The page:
Thursday’s UFC 191 media conference call had a very “Old School vs. New School” feel to it, as the four competitors that make up next weekend’s main and co-main event fights pressed pause on their final preparations to discuss their upcoming bouts.
Representing the “Old School” were co-main event participants Andrei Arlovski and Frank Mir – two former champions that have turned back the hands of time to return to title contention in 2015.
First expected to face each other nearly a decade ago, the veteran heavyweights are in the midst of equally unexpected and impressive revivals at the moment. During the call, the two spoke glowingly about each other, reflecting on their lengthy careers and the long, winding road that will lead them into the Octagon against one another at UFC 191.
“First of all, it’s going to be an honor to fight Frank,” Arlovski said before heading into his showdown with Mir on a three-fight winning streak, the most recent of which came in an electrifying back-and-forth battle against Travis Browne at UFC 187. “I’m happy for him. Frank and I are old school fighters – he’s climbing back to the top right now, I’m No. 4 – and I’m very excited about this fight. I’m sure it’s going to be a good fight for all MMA fans and it’s an honor to fight Frank in the co-main event of UFC 191 in Vegas.
“I think Andrei poses a huge threat,” Mir, who has posted back-to-back first-round knockout victories after returning to the Octagon following a one-year hiatus, offered. “Offensively, he’s one of the best fighters in the UFC. His speed, his footwork, his movement, how hard he hits, and people forget sometimes that the guy is also an extremely technical grappler.
“We’re both guys that were champions – we were at the top of the sport, we worked our way up there – and then we both had it where people counted us out,” continued the 36-year-old Mir, who won the UFC heavyweight title at UFC 48 before an horrific motorcycle accident momentarily halted his career, opening the door for Arlovski to claim the interim title eight months later at UFC 51. “Now here we are, back in the mix of things – Andrei is knocking on the door of a title fight, he’s ranked fourth in the world, I’m back in the Top 10 and the retirement talks have been silenced.
“I think both of us represent that as long as you’re diligent and you train hard and you have heart behind what you’re doing, success will come. You just have to keep marching forward regardless of what those around you are saying.”
Meanwhile, the flyweight combatants representing the “New School” resided at the other end of the spectrum during the 40-minute call. While Mir and Arlvoski spoke highly of one another and reflected on the peaks and valleys of their respective careers, Johnson and Dodson are still very much in the prime of their careers and are less reflective than their heavyweight contemporaries.
Rather than offer praise for his rival and reflect on the path that carried him to the top of the flyweight division, Johnson remained focused on continuing his reign and achieving some of the goals he has set out for himself, while the usually hyper, verbose challenger was more reserved and concerned mostly with what he needs to do in order to earn a different result in this second meeting with “Mighty Mouse.”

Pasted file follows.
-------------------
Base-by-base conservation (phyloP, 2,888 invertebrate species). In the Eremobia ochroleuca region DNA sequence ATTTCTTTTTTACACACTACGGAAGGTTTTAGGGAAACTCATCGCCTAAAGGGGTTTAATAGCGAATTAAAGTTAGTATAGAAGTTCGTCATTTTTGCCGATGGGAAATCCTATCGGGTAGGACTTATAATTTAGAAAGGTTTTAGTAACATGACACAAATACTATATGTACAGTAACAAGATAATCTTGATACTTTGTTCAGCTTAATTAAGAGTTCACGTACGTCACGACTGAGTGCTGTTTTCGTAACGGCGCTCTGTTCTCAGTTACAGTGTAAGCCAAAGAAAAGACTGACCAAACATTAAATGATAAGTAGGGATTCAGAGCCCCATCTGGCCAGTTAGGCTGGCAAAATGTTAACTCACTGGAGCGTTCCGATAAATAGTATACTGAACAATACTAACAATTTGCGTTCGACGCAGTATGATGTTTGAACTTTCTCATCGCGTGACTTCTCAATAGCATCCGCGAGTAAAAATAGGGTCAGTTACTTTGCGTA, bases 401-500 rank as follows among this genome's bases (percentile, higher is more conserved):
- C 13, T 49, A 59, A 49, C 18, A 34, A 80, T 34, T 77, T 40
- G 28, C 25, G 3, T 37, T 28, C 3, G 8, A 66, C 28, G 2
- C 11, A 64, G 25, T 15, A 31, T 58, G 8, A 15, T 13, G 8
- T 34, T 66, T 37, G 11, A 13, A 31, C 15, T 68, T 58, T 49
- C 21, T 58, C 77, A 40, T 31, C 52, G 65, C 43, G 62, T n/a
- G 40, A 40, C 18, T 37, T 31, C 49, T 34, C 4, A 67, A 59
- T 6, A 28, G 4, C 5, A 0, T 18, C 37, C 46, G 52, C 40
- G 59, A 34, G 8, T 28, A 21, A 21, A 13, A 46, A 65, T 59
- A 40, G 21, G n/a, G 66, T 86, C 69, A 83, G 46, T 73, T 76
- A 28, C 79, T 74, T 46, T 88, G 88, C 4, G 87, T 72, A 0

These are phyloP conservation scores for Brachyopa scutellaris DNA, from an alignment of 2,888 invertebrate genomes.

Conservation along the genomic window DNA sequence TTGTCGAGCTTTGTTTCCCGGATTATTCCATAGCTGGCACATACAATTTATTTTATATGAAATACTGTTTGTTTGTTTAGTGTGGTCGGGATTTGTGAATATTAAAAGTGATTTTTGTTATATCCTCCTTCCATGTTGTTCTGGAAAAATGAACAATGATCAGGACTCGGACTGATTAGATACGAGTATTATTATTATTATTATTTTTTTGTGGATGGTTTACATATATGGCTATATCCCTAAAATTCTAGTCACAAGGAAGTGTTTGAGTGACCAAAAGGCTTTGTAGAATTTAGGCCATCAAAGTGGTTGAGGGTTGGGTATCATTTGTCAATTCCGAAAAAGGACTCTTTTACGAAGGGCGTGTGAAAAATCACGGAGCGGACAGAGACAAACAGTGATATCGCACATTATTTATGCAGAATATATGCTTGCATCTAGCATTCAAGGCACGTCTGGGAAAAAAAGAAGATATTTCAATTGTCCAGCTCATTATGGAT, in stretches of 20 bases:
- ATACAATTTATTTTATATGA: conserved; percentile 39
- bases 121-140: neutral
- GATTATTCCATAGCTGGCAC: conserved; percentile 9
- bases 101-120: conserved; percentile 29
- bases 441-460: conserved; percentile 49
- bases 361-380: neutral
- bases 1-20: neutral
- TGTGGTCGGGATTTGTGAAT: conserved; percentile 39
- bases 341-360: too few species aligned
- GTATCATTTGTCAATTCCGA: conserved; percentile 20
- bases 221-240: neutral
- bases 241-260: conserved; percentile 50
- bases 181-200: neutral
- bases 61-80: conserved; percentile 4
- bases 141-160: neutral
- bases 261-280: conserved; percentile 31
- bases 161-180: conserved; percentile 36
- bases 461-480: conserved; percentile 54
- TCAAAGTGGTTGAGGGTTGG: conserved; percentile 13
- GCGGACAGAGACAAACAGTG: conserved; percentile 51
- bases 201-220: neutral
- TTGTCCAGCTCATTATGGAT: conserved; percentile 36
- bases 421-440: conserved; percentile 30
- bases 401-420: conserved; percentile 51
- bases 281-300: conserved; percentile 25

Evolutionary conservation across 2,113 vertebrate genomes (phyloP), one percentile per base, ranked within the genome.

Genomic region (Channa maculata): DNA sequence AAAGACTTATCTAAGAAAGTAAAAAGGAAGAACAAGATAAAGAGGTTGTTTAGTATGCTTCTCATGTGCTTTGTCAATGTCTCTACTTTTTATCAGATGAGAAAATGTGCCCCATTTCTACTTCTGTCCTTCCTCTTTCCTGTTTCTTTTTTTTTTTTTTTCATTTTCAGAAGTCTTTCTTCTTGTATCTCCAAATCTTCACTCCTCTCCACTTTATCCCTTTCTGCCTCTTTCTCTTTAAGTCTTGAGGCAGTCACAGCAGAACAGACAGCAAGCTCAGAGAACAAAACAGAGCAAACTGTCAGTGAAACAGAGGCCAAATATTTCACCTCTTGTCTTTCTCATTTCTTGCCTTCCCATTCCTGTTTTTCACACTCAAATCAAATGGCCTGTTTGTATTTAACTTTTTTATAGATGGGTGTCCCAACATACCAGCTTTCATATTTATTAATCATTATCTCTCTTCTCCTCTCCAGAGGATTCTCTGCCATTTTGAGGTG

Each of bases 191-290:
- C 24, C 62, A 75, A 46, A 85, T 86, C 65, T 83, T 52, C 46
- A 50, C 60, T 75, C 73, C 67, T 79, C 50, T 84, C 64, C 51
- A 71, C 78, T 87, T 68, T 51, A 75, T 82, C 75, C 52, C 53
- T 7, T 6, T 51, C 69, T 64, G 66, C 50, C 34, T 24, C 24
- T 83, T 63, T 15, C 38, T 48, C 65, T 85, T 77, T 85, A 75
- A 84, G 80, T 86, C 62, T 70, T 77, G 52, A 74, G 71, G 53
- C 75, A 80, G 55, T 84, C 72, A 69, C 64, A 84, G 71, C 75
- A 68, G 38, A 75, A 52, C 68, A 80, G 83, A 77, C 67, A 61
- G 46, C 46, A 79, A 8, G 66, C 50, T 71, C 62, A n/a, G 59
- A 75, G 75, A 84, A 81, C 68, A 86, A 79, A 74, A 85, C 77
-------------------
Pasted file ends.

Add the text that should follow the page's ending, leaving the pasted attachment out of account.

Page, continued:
“I had the missed opportunity of knocking his head off,” Dodson answered when asked what went wrong in the duo’s initial meeting in January 2013. “I messed up and there were a few shots I missed on when I dropped him. I should have capitalized on it.
“Everyone saw me with the vicious intent and killer instinct when I knocked out TJ Dillashaw, Darrell Montague and everyone else, but I didn’t show that same kind of intensity or that level of killer instinct against Demetrious Johnson. I showed him way too much respect in that fight, and with this one coming up, I’m going to make sure that I see Demetrious just as another fighter and not as the champion.”
“I’m not focused on getting the fans rallied behind me,” offered Johnson, who has been criticized for a perceived lack of personality and inability to connect with fans, including by Dodson. “If you want to see great mixed martial arts, tune in when I fight. If you want to see drama and all that stuff, watch Bachelor in Paradise; you’ll get all the drama you want.
“When I got into this sport, it was a hobby for me and, right now, I’m going for my seventh title defense,” added Johnson, who has earned five victories and four stoppages since his first encounter with Dodson two-plus years ago and has nearly cleaned out the flyweight division. “The record is held by Anderson Silva at 10, so if I could break that, that would be an awesome thing. (I’d also like to have) the most finishes as a flyweight with knockouts and submissions – that’s another goal – and just being the most active flyweight. Those are all goals that I have set for myself.
“Right now, I’m just focused on John Dodson. Once the time comes that I’ve broken the record (for most consecutive title defenses) and the goals (that I’ve set for myself), then I’ll think about (fighting at bantamweight).”